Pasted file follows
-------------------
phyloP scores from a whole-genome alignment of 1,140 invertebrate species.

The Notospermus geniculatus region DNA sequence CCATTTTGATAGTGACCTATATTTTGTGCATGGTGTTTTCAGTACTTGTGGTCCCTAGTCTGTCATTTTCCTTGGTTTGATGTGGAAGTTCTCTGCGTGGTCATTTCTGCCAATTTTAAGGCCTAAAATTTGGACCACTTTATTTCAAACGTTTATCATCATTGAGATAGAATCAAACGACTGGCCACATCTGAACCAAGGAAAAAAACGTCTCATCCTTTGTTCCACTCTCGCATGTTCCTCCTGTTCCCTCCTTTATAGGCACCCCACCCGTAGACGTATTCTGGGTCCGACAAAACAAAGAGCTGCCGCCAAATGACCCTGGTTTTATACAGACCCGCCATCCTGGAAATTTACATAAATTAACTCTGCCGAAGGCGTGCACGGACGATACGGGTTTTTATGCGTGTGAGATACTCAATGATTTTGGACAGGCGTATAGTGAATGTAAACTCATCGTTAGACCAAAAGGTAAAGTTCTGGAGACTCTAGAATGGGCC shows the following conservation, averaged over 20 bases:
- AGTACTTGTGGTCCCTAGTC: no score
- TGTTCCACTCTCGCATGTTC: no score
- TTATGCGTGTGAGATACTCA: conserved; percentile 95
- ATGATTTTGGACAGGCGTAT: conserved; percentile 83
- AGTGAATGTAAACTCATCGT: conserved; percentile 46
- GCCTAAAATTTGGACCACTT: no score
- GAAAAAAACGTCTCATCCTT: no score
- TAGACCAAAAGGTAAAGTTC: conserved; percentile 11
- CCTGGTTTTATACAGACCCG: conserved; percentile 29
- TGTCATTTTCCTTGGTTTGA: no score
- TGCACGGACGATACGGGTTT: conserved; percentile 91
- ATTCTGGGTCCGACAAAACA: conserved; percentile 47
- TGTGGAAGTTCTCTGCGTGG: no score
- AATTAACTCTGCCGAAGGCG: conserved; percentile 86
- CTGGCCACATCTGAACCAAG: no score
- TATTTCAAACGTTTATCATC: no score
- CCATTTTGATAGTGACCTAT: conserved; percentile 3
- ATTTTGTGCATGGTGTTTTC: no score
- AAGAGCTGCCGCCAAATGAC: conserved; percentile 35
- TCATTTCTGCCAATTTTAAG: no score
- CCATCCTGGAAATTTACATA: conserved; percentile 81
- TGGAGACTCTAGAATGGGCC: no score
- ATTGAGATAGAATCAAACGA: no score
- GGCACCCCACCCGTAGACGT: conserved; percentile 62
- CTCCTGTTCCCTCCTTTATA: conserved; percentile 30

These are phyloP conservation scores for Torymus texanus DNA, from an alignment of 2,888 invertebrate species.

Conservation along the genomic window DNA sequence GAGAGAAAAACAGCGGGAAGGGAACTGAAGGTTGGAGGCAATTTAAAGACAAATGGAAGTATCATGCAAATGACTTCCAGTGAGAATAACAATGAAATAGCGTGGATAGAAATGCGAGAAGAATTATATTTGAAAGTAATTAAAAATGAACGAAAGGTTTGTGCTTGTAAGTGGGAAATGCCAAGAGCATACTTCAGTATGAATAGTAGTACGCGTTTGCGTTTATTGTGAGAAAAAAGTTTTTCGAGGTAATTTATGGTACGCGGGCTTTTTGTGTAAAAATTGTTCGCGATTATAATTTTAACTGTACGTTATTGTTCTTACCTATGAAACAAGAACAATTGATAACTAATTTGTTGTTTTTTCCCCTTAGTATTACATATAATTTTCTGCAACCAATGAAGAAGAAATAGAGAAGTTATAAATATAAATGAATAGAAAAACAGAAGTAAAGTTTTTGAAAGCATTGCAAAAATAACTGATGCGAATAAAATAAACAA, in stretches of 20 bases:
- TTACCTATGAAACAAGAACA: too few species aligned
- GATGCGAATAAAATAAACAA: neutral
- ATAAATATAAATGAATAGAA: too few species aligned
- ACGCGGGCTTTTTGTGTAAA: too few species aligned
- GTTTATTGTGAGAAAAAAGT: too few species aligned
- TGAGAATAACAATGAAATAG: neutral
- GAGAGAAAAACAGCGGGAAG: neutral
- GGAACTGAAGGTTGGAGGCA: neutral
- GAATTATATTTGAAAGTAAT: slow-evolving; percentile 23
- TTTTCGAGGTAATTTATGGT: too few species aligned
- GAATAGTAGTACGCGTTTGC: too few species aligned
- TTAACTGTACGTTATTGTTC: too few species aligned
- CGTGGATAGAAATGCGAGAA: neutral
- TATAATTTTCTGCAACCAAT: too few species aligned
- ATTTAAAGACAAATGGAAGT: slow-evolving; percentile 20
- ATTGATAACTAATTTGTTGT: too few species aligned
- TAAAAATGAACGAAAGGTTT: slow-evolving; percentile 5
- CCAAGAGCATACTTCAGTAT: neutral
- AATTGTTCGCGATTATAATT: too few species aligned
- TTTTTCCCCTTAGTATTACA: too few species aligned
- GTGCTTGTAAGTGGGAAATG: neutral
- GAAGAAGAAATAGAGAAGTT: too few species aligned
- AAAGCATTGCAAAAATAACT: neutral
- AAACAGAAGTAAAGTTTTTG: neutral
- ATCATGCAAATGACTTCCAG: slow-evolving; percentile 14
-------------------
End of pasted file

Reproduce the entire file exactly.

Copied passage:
phyloP scores from a whole-genome alignment of 1,140 invertebrate species.

The Notospermus geniculatus region DNA sequence CCATTTTGATAGTGACCTATATTTTGTGCATGGTGTTTTCAGTACTTGTGGTCCCTAGTCTGTCATTTTCCTTGGTTTGATGTGGAAGTTCTCTGCGTGGTCATTTCTGCCAATTTTAAGGCCTAAAATTTGGACCACTTTATTTCAAACGTTTATCATCATTGAGATAGAATCAAACGACTGGCCACATCTGAACCAAGGAAAAAAACGTCTCATCCTTTGTTCCACTCTCGCATGTTCCTCCTGTTCCCTCCTTTATAGGCACCCCACCCGTAGACGTATTCTGGGTCCGACAAAACAAAGAGCTGCCGCCAAATGACCCTGGTTTTATACAGACCCGCCATCCTGGAAATTTACATAAATTAACTCTGCCGAAGGCGTGCACGGACGATACGGGTTTTTATGCGTGTGAGATACTCAATGATTTTGGACAGGCGTATAGTGAATGTAAACTCATCGTTAGACCAAAAGGTAAAGTTCTGGAGACTCTAGAATGGGCC shows the following conservation, averaged over 20 bases:
- AGTACTTGTGGTCCCTAGTC: no score
- TGTTCCACTCTCGCATGTTC: no score
- TTATGCGTGTGAGATACTCA: conserved; percentile 95
- ATGATTTTGGACAGGCGTAT: conserved; percentile 83
- AGTGAATGTAAACTCATCGT: conserved; percentile 46
- GCCTAAAATTTGGACCACTT: no score
- GAAAAAAACGTCTCATCCTT: no score
- TAGACCAAAAGGTAAAGTTC: conserved; percentile 11
- CCTGGTTTTATACAGACCCG: conserved; percentile 29
- TGTCATTTTCCTTGGTTTGA: no score
- TGCACGGACGATACGGGTTT: conserved; percentile 91
- ATTCTGGGTCCGACAAAACA: conserved; percentile 47
- TGTGGAAGTTCTCTGCGTGG: no score
- AATTAACTCTGCCGAAGGCG: conserved; percentile 86
- CTGGCCACATCTGAACCAAG: no score
- TATTTCAAACGTTTATCATC: no score
- CCATTTTGATAGTGACCTAT: conserved; percentile 3
- ATTTTGTGCATGGTGTTTTC: no score
- AAGAGCTGCCGCCAAATGAC: conserved; percentile 35
- TCATTTCTGCCAATTTTAAG: no score
- CCATCCTGGAAATTTACATA: conserved; percentile 81
- TGGAGACTCTAGAATGGGCC: no score
- ATTGAGATAGAATCAAACGA: no score
- GGCACCCCACCCGTAGACGT: conserved; percentile 62
- CTCCTGTTCCCTCCTTTATA: conserved; percentile 30

These are phyloP conservation scores for Torymus texanus DNA, from an alignment of 2,888 invertebrate species.

Conservation along the genomic window DNA sequence GAGAGAAAAACAGCGGGAAGGGAACTGAAGGTTGGAGGCAATTTAAAGACAAATGGAAGTATCATGCAAATGACTTCCAGTGAGAATAACAATGAAATAGCGTGGATAGAAATGCGAGAAGAATTATATTTGAAAGTAATTAAAAATGAACGAAAGGTTTGTGCTTGTAAGTGGGAAATGCCAAGAGCATACTTCAGTATGAATAGTAGTACGCGTTTGCGTTTATTGTGAGAAAAAAGTTTTTCGAGGTAATTTATGGTACGCGGGCTTTTTGTGTAAAAATTGTTCGCGATTATAATTTTAACTGTACGTTATTGTTCTTACCTATGAAACAAGAACAATTGATAACTAATTTGTTGTTTTTTCCCCTTAGTATTACATATAATTTTCTGCAACCAATGAAGAAGAAATAGAGAAGTTATAAATATAAATGAATAGAAAAACAGAAGTAAAGTTTTTGAAAGCATTGCAAAAATAACTGATGCGAATAAAATAAACAA, in stretches of 20 bases:
- TTACCTATGAAACAAGAACA: too few species aligned
- GATGCGAATAAAATAAACAA: neutral
- ATAAATATAAATGAATAGAA: too few species aligned
- ACGCGGGCTTTTTGTGTAAA: too few species aligned
- GTTTATTGTGAGAAAAAAGT: too few species aligned
- TGAGAATAACAATGAAATAG: neutral
- GAGAGAAAAACAGCGGGAAG: neutral
- GGAACTGAAGGTTGGAGGCA: neutral
- GAATTATATTTGAAAGTAAT: slow-evolving; percentile 23
- TTTTCGAGGTAATTTATGGT: too few species aligned
- GAATAGTAGTACGCGTTTGC: too few species aligned
- TTAACTGTACGTTATTGTTC: too few species aligned
- CGTGGATAGAAATGCGAGAA: neutral
- TATAATTTTCTGCAACCAAT: too few species aligned
- ATTTAAAGACAAATGGAAGT: slow-evolving; percentile 20
- ATTGATAACTAATTTGTTGT: too few species aligned
- TAAAAATGAACGAAAGGTTT: slow-evolving; percentile 5
- CCAAGAGCATACTTCAGTAT: neutral
- AATTGTTCGCGATTATAATT: too few species aligned
- TTTTTCCCCTTAGTATTACA: too few species aligned
- GTGCTTGTAAGTGGGAAATG: neutral
- GAAGAAGAAATAGAGAAGTT: too few species aligned
- AAAGCATTGCAAAAATAACT: neutral
- AAACAGAAGTAAAGTTTTTG: neutral
- ATCATGCAAATGACTTCCAG: slow-evolving; percentile 14